As we move from Phase 2 to Phase 3, what will the future of FMCG look like in Singapore?
Two important narratives have been necessarily conflated as the novel coronavirus (COVID-19) has made its way around the world this year: the devastating impact of the deadly disease on the lives of millions and their loved ones and the almost immediate effect on the global economy.
Analysing shopping trends before the COVID-19 pandemic can help brands and retailers understand how consumer behaviour has changed, and how to reset expectations.
Brick-and-mortar retail may be readying for a resurgence. And somewhat ironically, a handful of digital brands are leading the charge.
Challenges arising from the spread of the new coronavirus (COVID-19) are likely to accelerate the use of existing and new technologies and tools as consumers go into lockdowns, millions are forced to work from home and digital connectivity takes even more of a hold on everyday habits.
Fast-moving consumer goods and GDP growth in Q4 2018 was strongest in Asia-Pacific, and consumers in the region feel the best globally about their financial well-being. Comparatively, only 37% of consumers in Europe believe their conditions have improved over the past five years.
Confidence on a global scale ended the third quarter two points higher than in the previous period and fast-moving consumer goods (FMCG) sales in many countries are trending upward as a result.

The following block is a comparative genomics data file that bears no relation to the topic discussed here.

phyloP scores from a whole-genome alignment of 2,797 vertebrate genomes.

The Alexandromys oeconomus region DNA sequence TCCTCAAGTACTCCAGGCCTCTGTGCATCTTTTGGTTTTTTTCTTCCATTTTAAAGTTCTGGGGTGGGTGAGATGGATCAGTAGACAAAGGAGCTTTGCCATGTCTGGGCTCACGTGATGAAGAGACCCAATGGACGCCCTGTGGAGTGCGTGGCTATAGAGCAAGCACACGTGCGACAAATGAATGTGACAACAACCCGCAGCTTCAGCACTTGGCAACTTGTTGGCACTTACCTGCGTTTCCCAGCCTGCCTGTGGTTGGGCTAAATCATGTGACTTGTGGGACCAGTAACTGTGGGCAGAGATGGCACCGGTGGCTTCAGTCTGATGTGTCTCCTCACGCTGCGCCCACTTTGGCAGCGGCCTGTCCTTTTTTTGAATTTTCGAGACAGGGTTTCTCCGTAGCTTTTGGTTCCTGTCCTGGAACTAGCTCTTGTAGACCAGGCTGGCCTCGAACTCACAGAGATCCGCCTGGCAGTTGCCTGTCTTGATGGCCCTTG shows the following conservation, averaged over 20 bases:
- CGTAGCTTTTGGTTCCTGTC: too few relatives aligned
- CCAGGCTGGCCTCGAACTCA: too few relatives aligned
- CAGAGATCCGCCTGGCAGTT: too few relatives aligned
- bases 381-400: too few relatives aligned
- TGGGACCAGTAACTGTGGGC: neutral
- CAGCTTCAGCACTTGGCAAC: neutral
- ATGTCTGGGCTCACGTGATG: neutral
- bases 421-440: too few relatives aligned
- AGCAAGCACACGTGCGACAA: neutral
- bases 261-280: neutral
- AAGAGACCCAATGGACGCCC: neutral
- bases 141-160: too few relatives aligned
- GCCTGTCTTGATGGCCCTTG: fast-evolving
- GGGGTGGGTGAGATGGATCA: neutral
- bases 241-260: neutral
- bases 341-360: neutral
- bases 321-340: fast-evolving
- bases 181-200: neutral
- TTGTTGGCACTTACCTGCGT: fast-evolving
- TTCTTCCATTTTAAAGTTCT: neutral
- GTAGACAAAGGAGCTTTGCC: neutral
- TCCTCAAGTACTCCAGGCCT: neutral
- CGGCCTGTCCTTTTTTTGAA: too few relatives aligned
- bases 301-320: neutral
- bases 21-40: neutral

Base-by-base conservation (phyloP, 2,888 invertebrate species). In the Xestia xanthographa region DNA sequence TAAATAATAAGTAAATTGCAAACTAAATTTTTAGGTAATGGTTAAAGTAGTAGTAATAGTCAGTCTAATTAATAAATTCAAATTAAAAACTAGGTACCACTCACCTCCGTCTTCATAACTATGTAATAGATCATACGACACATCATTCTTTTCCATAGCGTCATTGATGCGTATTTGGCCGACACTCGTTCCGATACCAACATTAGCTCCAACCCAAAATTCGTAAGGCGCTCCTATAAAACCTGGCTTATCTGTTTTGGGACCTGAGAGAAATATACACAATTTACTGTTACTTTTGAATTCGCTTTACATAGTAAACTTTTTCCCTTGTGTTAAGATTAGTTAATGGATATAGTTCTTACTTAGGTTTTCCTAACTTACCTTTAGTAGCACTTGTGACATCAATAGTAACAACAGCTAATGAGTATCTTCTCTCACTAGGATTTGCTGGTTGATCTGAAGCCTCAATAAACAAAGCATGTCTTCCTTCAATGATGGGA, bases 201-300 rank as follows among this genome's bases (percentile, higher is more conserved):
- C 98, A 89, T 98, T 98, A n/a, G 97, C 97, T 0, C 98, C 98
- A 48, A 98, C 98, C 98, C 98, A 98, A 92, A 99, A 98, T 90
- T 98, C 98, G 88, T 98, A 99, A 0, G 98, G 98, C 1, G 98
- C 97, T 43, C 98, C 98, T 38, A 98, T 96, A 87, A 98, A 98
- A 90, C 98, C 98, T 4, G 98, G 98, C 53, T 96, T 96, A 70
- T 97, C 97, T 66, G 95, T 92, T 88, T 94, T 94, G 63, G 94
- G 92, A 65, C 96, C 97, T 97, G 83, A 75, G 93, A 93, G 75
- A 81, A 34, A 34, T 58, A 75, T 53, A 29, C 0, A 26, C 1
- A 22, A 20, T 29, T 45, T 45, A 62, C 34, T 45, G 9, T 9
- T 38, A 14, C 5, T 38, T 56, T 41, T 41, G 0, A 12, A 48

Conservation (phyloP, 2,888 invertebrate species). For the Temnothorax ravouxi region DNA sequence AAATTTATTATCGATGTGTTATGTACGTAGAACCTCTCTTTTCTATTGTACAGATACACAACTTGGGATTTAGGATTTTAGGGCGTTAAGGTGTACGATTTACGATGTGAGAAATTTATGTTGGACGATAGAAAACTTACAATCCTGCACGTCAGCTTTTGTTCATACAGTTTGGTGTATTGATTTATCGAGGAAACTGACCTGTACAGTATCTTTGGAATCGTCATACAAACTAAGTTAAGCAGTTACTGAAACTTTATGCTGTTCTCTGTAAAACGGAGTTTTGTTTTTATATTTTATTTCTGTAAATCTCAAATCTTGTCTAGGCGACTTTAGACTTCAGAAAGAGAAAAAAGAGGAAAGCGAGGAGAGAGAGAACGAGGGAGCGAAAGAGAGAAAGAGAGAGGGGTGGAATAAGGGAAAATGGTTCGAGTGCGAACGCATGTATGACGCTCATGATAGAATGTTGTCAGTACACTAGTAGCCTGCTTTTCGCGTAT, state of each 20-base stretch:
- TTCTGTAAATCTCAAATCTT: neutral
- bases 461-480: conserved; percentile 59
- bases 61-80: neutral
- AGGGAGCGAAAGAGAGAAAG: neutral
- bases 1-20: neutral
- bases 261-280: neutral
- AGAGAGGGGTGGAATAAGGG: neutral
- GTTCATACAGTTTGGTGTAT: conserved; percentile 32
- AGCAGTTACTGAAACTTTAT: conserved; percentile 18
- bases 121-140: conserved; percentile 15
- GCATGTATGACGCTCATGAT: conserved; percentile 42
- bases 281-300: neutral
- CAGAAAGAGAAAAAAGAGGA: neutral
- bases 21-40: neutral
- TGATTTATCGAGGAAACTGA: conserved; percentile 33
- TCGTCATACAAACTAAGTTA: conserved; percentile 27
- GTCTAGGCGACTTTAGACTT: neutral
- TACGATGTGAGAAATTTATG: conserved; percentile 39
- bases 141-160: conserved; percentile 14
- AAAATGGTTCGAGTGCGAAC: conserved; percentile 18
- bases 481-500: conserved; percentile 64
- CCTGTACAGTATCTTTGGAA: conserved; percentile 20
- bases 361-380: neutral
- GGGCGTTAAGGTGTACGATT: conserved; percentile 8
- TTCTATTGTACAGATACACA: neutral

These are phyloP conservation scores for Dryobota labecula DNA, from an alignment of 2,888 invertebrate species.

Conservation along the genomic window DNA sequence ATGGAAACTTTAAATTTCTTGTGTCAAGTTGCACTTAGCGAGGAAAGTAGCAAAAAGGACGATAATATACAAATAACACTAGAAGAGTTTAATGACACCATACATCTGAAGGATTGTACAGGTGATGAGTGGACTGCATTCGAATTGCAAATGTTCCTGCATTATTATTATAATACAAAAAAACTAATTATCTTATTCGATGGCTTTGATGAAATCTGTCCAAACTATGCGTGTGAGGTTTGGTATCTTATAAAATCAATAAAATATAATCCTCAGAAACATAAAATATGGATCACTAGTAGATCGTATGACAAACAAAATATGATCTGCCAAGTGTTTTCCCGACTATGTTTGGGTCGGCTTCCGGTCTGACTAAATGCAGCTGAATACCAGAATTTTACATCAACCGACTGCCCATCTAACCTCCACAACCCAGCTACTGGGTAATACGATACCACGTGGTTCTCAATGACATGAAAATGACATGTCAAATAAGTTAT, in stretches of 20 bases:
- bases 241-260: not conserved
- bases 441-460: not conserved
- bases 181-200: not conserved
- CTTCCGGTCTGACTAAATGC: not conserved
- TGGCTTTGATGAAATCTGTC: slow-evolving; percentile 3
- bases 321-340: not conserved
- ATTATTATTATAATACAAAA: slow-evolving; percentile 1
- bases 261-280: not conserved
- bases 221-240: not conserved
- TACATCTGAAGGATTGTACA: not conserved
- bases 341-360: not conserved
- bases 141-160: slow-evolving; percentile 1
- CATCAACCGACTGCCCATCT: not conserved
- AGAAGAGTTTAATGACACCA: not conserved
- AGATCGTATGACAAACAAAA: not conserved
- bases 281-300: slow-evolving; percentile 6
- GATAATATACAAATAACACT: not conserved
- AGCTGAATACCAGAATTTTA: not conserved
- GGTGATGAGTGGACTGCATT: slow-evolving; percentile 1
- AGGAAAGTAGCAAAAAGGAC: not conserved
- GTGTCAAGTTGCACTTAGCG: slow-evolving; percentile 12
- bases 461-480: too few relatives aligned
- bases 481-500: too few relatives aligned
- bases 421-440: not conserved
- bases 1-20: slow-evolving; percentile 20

As manufacturers and retailers seek to capitalize on the opportunity of e-commerce, they need to understand consumers’ online usage, behaviour and habits, as well as what’s driving e-commerce adoption.
Generally speaking, global conditions for the FMCG industry remained positive in second-quarter 2018. Some regions showed significant growth promise, while others showed a slight pullback from gains earlier in the year. With many markets experiencing notable increases in GDP growth, conditions were...
Shortcuts and automation are top of mind as consumer chase ways to overcome everyday obstacles to effortless living. For FMCG companies, the task at hand involves adapting and enhancing their solutions to do more than keep pace—they’ll need to stay ahead of the pace.